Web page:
But at least director Arthur Hiller knows how to cast the right people and milk them for every ounce of laughter they're all worth. At the top of the pyramid scheme lies the assembling of Phil Harris, Chill Wills, and Charles Watts ‒ who are worth their collective weight in black gold as a trio of billionaire Texan oil barons eager to get in on whatever it is Garner may be selling, even if he isn't actually selling anything. Then there's Louis Nye (the actor guy) as a cynical and pretentious painter who is part of The Big Apple's post-beatnik art world, which paves the way for one of the funniest walk-on parts ever captured to film featuring a young, unrecognizable Bernie Kopell as an outrageously flamboyant gallery attendee in a cameo that literally left me in tears.
And wait until you see John Astin in a supporting role as a government regulator who is keen to bring our chief wheeler-dealer down. Sporting the wrong kind of hairstyle (with matching shade), Astin's very minor role in the film as a villain (yes, that's right, Uncle Sam is the bad guy here) almost makes him look like what might have happened were a young Christopher Walken to play Gomez Addams. It's almost as cool as gay Bernie Kopell's majestic stroll across the frame. Elliott Reid, Pat Harrington Jr. (Schneider alert!), and Patricia Crowley also star in this enjoyable spoof of a world that has sadly become reality. James Doohan, Billy Halop, William Fawcett, Charles Lane, H.M. Wynant, and Bobby Barber are among some of the familiar faces who make cameos.
Mastered from a new 2k scan of a recently struck interpositive and meticulously restored for this Blu-ray presentation, this Warner Archive Collection release presents us with yet another outstanding HD transfer. Apart from a few feet of film where some secondhand (at best) stock footage was employed (to say nothing of the optical dissolves), the picture here is nothing short of perfect, and the DTS-HD MA 2.0 Mono soundtrack (as taken from the original mono magnetic master) is just as perfect. English (SDH) subtitles are included with this WAC release. In terms of bonus features, The Wheeler Dealers only has one item to peddle onto the marketplace: an original theatrical trailer, which has also been remastered and is presented in 1080p.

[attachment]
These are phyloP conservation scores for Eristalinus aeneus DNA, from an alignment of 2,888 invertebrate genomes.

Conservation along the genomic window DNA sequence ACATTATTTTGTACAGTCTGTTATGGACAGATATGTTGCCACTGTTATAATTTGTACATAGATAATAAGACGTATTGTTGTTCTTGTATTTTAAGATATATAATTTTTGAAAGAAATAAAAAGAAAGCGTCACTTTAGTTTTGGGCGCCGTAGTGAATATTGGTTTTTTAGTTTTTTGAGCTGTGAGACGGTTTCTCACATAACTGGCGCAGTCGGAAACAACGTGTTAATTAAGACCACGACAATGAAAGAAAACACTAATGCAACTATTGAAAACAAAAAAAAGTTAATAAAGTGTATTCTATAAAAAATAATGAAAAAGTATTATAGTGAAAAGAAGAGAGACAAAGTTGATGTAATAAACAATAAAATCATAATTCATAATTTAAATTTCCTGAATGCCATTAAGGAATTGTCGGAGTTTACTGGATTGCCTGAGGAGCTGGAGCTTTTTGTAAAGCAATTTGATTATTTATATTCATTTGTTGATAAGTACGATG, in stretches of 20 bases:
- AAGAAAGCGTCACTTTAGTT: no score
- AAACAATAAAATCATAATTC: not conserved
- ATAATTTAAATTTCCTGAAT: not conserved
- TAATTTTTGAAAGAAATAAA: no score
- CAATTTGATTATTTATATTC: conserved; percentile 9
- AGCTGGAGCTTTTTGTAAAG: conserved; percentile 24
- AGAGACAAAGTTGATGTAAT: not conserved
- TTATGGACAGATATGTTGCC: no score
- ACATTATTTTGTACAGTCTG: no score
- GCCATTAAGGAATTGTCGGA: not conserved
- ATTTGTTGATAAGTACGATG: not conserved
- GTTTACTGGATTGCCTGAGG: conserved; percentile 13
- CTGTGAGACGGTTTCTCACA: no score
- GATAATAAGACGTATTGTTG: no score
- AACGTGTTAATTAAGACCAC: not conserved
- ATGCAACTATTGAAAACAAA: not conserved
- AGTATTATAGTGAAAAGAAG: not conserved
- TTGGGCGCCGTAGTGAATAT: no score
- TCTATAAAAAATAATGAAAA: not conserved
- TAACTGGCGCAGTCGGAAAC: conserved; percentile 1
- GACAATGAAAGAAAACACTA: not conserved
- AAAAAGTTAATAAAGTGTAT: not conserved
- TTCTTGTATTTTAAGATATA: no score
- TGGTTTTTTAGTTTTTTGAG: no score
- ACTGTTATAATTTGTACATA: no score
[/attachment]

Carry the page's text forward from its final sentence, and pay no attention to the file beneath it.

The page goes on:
Honestly, it's hard to sell The Wheeler Dealers to the average James, but it still manages to Garner a chuckle or two as the film adequately embodies the classic screwball "war of the sexes" traits. Sadly, it also serves as a hard-hitting reminder of how America came to be in the sorry predicament it is in today ‒ a fact that becomes all the more depressing when you note screenwriter/novelist George J.W. Goodman helped found The Institutional Investor. Of course he did. At the same time, we must also accept this was Arthur Hiller's first big-screen comedy (he followed with the much-better James Garner comedy, The Americanization of Emily), so I suppose one should expect this to be a little rough around the edges.
All qualms and unprofessional complaining aside, there's a lot of talented people on display in The Wheeler Dealers, be they established professionals or aspiring artists on the rise. Needless to say, it's the cast that helps to move the story along more than anyone else. And it is for that reason I recommend the film. Well, that and Bernie Kopell's gay art lover, that is: for however politically incorrect it may seem now, it's still a lot funnier than The Wheeler Dealers' actual subject matter itself. Give it a whirl and see what you think, kids.